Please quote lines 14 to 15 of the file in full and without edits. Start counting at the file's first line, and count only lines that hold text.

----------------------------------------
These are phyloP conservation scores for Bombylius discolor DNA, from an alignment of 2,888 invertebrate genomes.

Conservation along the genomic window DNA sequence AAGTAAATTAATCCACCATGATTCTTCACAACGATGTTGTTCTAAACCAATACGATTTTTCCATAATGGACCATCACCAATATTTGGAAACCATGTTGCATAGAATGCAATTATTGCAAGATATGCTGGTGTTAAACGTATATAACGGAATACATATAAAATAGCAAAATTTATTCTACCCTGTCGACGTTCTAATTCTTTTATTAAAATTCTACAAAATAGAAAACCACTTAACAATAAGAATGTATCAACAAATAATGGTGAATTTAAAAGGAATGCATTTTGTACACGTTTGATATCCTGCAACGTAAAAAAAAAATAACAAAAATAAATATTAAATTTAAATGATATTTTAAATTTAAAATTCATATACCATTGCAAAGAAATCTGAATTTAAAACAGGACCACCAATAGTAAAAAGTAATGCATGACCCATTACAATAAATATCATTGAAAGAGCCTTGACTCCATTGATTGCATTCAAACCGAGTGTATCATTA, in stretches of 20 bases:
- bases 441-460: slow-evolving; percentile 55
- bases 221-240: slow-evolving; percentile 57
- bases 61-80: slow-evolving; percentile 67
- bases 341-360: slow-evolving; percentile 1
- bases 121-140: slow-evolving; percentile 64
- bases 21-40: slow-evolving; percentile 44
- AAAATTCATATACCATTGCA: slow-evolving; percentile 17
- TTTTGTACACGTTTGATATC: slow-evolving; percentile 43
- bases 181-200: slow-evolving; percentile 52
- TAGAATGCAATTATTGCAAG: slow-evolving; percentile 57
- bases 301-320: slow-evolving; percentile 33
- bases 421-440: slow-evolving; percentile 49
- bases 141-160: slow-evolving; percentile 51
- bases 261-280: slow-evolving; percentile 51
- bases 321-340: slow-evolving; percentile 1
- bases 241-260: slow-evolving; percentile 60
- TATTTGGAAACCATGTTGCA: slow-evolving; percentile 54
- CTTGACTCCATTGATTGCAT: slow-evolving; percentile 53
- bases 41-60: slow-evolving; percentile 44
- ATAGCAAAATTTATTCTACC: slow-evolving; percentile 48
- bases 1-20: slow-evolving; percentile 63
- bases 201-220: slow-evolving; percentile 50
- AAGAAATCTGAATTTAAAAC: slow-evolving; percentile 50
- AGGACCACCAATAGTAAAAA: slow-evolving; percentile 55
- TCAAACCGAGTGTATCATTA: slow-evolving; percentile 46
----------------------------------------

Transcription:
- bases 421-440: slow-evolving; percentile 49
- bases 141-160: slow-evolving; percentile 51